Gossip Is Keeping the Y2K Revival Queer, Brash, and Politically Urgent

The cruel irony is that the band’s breakout single, “Standing in the Way of Control” — a rallying cry against the unjust systems that oppress queer people — is more relevant today than ever. The track was indirectly about the Federal Marriage Amendment during the George W. Bush administration, which held that marriage was only “the union of a man and a woman” in the eyes of the law. “When you are seeing your existence being debated, you are constantly trying not to feel the pressure that people don’t want you to be here,” Ditto says. “That’s what ‘Standing in the Way of Control’ was about.” Their new single “Real Power,” which was sparked by the Black Lives Matter protests of 2020, feels like a spiritual sister to that 2006 hit. In the disco-inspired track, Ditto belts out the refrain, “Give me real power,” offering an even more direct rallying cry than its predecessor. Though it was written before the maelstrom of current anti-trans legislation, the band agrees the lyrics pertain to multiple struggles. And with two trans members in their touring band, Bijoux Cone on synths and Ditto’s partner Teddy Kwo on bass, Gossip’s message of inclusivity has never been more poignant.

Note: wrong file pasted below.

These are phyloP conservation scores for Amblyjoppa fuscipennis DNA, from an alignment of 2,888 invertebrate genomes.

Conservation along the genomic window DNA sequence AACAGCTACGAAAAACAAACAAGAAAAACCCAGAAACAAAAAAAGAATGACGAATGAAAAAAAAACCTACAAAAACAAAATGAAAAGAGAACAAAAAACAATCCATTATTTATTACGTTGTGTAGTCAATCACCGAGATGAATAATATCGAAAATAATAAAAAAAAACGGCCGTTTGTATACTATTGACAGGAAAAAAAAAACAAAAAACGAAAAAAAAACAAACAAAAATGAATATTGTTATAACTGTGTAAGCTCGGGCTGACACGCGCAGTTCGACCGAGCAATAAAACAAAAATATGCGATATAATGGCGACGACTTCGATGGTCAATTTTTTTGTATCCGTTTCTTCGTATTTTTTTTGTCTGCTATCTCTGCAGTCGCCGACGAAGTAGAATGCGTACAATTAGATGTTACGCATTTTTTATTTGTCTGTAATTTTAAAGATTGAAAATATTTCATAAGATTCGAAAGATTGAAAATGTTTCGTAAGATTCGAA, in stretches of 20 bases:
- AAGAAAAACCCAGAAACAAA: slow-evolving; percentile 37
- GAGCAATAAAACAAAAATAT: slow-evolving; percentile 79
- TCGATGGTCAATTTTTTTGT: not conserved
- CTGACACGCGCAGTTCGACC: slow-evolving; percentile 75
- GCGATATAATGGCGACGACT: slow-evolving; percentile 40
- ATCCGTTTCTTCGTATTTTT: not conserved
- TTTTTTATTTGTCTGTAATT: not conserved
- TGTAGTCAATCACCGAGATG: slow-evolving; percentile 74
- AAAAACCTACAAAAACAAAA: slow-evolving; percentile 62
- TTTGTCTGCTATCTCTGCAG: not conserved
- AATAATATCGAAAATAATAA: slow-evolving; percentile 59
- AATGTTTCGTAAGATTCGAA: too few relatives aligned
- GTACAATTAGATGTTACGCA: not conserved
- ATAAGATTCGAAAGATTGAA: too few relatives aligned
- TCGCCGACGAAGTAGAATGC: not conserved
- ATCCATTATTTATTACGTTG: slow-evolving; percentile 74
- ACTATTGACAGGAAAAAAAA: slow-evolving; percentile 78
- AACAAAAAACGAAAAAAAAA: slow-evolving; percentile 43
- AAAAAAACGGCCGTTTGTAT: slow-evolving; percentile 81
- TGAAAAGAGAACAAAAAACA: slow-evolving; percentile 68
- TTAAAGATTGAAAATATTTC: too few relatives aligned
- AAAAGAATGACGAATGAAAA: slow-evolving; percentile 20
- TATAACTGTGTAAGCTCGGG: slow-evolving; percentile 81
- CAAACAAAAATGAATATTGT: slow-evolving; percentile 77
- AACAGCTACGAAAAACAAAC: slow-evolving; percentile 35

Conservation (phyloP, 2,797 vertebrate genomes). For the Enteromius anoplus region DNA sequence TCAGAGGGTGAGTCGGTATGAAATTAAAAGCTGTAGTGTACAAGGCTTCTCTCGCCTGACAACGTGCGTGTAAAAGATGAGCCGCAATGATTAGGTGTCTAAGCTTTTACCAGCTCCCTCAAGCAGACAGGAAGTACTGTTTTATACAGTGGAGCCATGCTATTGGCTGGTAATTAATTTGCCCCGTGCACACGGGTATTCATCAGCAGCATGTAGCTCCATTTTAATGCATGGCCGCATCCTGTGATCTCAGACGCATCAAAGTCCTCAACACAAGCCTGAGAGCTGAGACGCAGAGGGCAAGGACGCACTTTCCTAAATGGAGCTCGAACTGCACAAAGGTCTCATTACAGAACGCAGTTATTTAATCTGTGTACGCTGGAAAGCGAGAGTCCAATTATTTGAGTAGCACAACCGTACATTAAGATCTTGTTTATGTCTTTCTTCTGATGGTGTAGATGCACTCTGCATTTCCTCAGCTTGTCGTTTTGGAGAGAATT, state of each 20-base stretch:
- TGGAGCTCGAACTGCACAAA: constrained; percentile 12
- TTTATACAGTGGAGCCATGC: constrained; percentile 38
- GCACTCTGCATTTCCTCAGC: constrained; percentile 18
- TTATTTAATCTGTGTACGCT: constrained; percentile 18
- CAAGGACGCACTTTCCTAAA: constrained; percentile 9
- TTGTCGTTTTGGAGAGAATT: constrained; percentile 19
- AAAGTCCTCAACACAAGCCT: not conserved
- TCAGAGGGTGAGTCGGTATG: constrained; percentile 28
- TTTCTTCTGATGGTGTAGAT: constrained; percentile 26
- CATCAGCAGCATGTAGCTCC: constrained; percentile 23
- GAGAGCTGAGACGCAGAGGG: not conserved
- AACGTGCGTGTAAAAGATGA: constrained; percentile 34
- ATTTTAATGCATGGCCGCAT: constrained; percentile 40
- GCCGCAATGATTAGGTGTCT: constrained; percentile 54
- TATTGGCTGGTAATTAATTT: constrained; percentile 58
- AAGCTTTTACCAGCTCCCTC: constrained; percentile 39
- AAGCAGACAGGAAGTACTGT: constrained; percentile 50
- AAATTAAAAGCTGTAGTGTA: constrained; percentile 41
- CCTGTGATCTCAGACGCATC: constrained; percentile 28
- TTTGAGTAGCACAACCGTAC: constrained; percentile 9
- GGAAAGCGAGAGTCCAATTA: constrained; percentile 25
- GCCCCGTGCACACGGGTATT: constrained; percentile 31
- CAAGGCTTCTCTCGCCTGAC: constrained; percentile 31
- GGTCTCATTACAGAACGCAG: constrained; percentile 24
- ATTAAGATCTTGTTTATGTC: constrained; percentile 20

With the band doing press and touring once again, they are concerned about facing discrimination. Both Howdeshell and Blilie share that their bandmates have already faced difficulty on the road. Blilie tells me, “Bijoux is my best friend in Portland. I feel super protective of her, and I’m experiencing her experience in the world as we’re traveling. There’s some pretty shocking shit. I’m getting a window into the world of how depressingly closed-minded and hateful visibly trans people’s experiences can be.”

But they’ve also experienced queer euphoric highs this go-round, too. During their recent BBC 6 Festival performance, they were joined onstage by the art party collective FVCK PIGS who held signs reading “Protect Trans Youth” and “God Loves Lipstick Lesbians.” This performance later aired on the BBC, leading to some negative comments about people’s bodies, specifically Ditto’s weight, which only convinced the band that they were on the right path. “Gossip is identity: it’s making people feel seen and accepted and loved and appreciated and respected,” Blilie says. “[Those comments] make me feel like our work isn’t done and we’re still fighting the good fight.”

Ditto has always embodied that fearless ethos, inspiring others to live out loud and fight for a world without fear. “No matter what their law says, we’re going to be here and we have to be alive and happy,” she says. That resilience may be what she’s been singing about all along.

Real Power is available March 22 via Columbia Records.

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